Bringing innovation into your business

Feature

Bringing innovation into your business

In today's competitive environment, where businesses face more extreme pressures and are challenged to be more efficient than ever, companies must excel at innovation to succeed and grow, writes

Chris Moyer,  chief technologist for EDS in EMEA.

Enterprises today face an explosion of digital content, ageing infrastructures and constrained resources. Harnessing the creativity of internal teams, suppliers and industry experts can help businesses to find solutions to address some of these pressures. However, to deliver practical value, innovation must be a fundamental part of a company's core objectives.

I recently attended the EDS Practical Innovation Summit, where we discussed tips for businesses who want to make innovation easier to effect within their organisations. From this, I've distilled five steps to help any organisation develop an Innovation Ideal.

Firstly, identify what you want innovation to do for you. Innovation varies between organisations. Many organisations are looking for that increased level of intimacy or transparency between themselves and their customers others want new products or services.

The key is to have a prioritised view of your requirements. The diagram below demonstrates some of the continuous pressures that our clients encounter and the impact of these on innovation. External factors might also be driving their business strategy, and these also feed in to pressures that clients need solutions to, eg being more environmentally friendly.

EDSdiagram

The next step is to understand what you know - and what you need to find elsewhere. Investigate what capabilities you have in-house to encourage innovation.

Many companies have specialists in different subject matters that can help with incremental innovation and some even have R&D departments that look for step-change innovation that radically changes a product or service.

Others have collaborated with a network of organisations such as universities to get more ideas and co-ordinated research.

EDS has long encouraged collaboration. Today, with our Agility Alliance partners, we invest the combined weight of an estimated $20bn in annual research and development.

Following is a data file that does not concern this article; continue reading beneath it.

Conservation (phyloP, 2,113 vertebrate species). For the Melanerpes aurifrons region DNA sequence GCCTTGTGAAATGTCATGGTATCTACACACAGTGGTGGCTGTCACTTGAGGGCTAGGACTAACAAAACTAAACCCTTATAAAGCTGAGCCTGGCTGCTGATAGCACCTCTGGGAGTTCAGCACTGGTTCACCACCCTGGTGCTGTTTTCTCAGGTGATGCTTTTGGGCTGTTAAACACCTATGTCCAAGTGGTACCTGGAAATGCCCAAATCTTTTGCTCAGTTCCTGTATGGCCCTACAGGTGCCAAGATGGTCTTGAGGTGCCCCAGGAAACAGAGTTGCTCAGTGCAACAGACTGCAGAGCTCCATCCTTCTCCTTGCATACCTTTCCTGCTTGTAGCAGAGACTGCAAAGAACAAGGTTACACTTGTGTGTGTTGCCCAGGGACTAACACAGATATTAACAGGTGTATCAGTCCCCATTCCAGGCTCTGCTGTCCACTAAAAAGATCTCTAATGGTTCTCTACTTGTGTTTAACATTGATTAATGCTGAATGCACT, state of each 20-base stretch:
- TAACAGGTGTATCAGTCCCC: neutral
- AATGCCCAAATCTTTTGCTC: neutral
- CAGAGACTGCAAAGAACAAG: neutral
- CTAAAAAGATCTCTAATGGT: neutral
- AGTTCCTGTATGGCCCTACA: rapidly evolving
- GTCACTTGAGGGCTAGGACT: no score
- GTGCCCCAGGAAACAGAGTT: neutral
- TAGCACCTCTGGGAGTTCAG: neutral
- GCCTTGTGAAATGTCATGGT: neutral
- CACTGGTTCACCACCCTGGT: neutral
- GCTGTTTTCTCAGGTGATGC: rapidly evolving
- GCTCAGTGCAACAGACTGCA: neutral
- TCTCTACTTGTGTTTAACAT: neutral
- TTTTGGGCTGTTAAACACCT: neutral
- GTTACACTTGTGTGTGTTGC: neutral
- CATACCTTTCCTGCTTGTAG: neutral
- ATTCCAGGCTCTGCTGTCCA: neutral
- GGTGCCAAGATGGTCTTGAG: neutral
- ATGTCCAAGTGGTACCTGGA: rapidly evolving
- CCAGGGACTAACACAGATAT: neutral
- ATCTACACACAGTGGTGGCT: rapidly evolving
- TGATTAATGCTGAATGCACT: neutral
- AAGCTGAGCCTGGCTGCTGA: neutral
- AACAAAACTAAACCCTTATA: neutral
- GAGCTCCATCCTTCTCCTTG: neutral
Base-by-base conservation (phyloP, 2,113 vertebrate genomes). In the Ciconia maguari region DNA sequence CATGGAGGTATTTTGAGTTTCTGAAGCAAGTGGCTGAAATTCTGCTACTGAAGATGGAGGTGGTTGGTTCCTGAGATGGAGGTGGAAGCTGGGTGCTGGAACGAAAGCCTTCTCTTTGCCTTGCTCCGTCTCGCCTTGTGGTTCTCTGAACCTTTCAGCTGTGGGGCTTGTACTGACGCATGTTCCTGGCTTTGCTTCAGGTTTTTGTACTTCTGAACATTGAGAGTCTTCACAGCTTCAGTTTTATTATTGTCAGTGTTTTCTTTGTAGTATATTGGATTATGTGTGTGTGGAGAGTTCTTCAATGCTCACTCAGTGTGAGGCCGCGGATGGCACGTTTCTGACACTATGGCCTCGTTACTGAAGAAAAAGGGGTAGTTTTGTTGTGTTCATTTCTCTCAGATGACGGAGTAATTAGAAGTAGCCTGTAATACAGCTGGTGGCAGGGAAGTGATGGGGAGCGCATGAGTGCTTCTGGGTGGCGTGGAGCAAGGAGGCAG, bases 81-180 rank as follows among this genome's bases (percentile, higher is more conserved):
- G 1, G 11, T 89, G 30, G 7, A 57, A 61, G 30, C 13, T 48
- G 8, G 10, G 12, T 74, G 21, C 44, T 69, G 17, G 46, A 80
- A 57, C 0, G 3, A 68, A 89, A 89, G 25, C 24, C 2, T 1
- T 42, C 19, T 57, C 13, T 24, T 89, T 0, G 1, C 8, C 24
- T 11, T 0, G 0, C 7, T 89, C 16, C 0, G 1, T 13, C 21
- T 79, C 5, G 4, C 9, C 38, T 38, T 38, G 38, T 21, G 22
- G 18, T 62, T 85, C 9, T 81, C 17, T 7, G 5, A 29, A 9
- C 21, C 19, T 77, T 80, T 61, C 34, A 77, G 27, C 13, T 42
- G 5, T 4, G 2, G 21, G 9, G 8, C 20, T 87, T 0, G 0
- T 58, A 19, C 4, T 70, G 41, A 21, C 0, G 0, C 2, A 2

Once you've understood what you know, you can start to encourage ideas. Most organisations claim to have great communications between groups and through layers of leadership. While this is true for some, others still need mechanisms to allow people to share their ideas with others for synthesis, analysis, evaluation, and hopefully investment.

Different ideas

At EDS, we use several mechanisms to gather and prioritise different ideas from across our organisation, such as the EDS Innovative Ideas Programme (EIIP), which is web-based, allowing organisations to capture, prioritise and communicate ideas across their teams, reaching across organisational boundaries and allowing anyone to suggest better ways of working.

More than 1,000 ideas were submitted through the EDS Idea Campaigns programme in 2007 and 60 EDS clients have installed versions of EIIP to get the same benefits within their organisation.

However, ideas and invention are great, but it is only through implementing these that ideas transform into innovation. Different mechanisms can be used to prioritise ideas and ensure roll-out.

A specific agenda focused on innovation is one mechanism in place for EDS accounts in EMEA. Another is linking different skills, successful innovation agendas and subject matter experts through our Innovation JumpStart Programme while encouraging innovators through active patent programmes is one more.

Implementation

The last step - that of implementation - is always the hardest part of the change process. Changes require active sponsors, careful management, excellent communication and agility to adapt to the different situations that will come up as you attempt to make innovation a continuous activity at your organisation.

One mechanism that EDS uses is a Global Innovation Network (GIN) that serves as one central repository for activities, subject matter expertise, industry views and solutions that worked elsewhere. In 2007, there were 629 clients listed and referenced on the GIN with 151 formal innovation agendas in place and 232 targeted initiatives tracked. All of our employees can access this information, and use it across industries to help other clients.


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This was first published in January 2009

 

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